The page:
“Russell is a true legend in the America’s Cup and a great addition to our boat tactically. Russell has been thrown in at the deep end. He’s up front, pulling ropes and seeing how physical he’s made these boats! How often do you get to boss the boss around? Normally he’s used to be being at the back of the boat giving orders. Now he’s at the front coping with them.”

Racing in Venice will be a mixture of fleet and match racing. The final fleet race on Sunday, May 20, will award more points than the first six races – 30 points for first as opposed to 10 points – which should afford many in the fleet an opportunity to shake-up the standings.

“Most of the teams in Naples put in a lot of practice time. We’re seeing a bit of equalization going on where anyone can win a race,” said Team USA Spithill tactician John Kostecki. “It’s becoming tougher to get an advantage and be at the very top. That’s a good evolution and I’m sure we’ll see more of that to come in Venice.”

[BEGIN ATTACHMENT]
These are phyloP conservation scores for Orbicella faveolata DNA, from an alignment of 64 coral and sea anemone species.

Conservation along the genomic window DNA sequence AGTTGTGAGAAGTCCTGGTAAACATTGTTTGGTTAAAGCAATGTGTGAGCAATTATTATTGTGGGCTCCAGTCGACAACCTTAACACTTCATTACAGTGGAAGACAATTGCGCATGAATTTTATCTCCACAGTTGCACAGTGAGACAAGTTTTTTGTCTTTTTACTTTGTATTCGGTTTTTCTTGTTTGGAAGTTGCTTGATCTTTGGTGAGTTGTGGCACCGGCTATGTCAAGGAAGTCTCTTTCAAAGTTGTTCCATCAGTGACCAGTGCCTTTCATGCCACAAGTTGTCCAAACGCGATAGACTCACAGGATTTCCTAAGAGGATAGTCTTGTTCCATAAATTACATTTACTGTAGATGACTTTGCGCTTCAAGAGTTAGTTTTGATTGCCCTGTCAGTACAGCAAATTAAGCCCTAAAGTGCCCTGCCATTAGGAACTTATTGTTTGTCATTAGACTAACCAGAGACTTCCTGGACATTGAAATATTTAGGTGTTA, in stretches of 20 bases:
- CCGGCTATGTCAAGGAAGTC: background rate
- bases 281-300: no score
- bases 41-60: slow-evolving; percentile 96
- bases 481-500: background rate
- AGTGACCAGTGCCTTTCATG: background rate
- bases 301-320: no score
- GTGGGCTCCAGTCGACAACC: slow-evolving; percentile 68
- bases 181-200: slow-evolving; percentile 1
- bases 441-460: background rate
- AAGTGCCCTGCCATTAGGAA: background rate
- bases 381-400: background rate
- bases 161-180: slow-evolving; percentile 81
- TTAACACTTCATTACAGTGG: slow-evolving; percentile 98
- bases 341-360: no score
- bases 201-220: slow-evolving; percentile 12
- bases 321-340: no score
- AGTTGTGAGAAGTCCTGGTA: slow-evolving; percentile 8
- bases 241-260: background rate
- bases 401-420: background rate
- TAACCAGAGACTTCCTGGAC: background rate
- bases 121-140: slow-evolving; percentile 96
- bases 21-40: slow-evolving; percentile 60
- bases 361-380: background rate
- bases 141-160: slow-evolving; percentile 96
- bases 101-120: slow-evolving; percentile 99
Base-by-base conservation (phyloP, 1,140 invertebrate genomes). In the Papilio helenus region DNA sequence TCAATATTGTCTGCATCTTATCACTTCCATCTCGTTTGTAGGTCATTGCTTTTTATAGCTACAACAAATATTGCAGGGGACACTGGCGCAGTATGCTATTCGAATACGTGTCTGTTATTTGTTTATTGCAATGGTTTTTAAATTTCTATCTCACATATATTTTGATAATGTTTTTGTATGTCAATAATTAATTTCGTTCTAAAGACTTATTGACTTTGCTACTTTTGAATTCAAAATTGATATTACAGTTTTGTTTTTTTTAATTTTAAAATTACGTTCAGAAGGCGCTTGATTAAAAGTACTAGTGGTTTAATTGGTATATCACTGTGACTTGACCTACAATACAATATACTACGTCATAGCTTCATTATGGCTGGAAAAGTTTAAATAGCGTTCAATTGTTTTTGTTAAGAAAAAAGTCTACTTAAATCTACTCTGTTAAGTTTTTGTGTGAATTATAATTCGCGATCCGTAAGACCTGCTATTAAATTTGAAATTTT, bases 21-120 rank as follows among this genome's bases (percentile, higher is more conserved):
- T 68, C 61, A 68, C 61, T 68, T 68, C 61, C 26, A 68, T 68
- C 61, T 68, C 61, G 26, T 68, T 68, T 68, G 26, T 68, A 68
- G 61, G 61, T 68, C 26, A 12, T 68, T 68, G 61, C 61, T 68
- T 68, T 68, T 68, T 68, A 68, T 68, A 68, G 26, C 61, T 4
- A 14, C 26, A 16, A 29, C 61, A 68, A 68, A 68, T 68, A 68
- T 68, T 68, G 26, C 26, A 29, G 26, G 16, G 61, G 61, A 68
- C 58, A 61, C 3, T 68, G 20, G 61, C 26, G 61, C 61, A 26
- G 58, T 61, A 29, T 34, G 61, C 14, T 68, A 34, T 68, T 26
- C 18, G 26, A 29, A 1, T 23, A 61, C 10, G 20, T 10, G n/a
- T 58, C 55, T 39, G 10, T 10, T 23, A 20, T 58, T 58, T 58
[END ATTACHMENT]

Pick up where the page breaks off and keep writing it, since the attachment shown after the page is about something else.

“I think the racecourse could be really tricky,” Spithill said. “The racing will be inshore, flat water, narrow lanes…the boundary will be the shoreline. That’ll be great for the spectators and I think we’ll see a lot of people.”

ACWS – Venice is the fifth of six stops on the inaugural America’s Cup World Series. The final event is scheduled for Newport, R.I., home to the Cup for 25 years, in late June.

 

2011-12 America’s Cup World Series Overall Standings
Team (Country) Match – Fleet — Total
1. ORACLE TEAM USA SPITHILL (USA) 30 – 37 — 67
2. Emirates Team New Zealand (NZL) 30 – 36 — 66
3. Artemis Racing (SWE) 33 – 21 — 54
4. Energy Team (FRA) 25 – 23 — 48
5. ORACLE TEAM USA BUNDOCK (USA) 26 – 21 — 47
5. Team Korea (KOR) 25 – 22 — 47
7. China Team (CHN) 11 – 13 — 24
8. Green Comm Racing (ESP) 11 – 12 — 23
9. Luna Rossa Piranha 9 – 10 — 19
10. Luna Rossa Swordfish 7 – 5 — 12
(After four of six scheduled events)

Venice  © ACEA / Gilles Martin-Raget

Venice © ACEA / Gilles Martin-Raget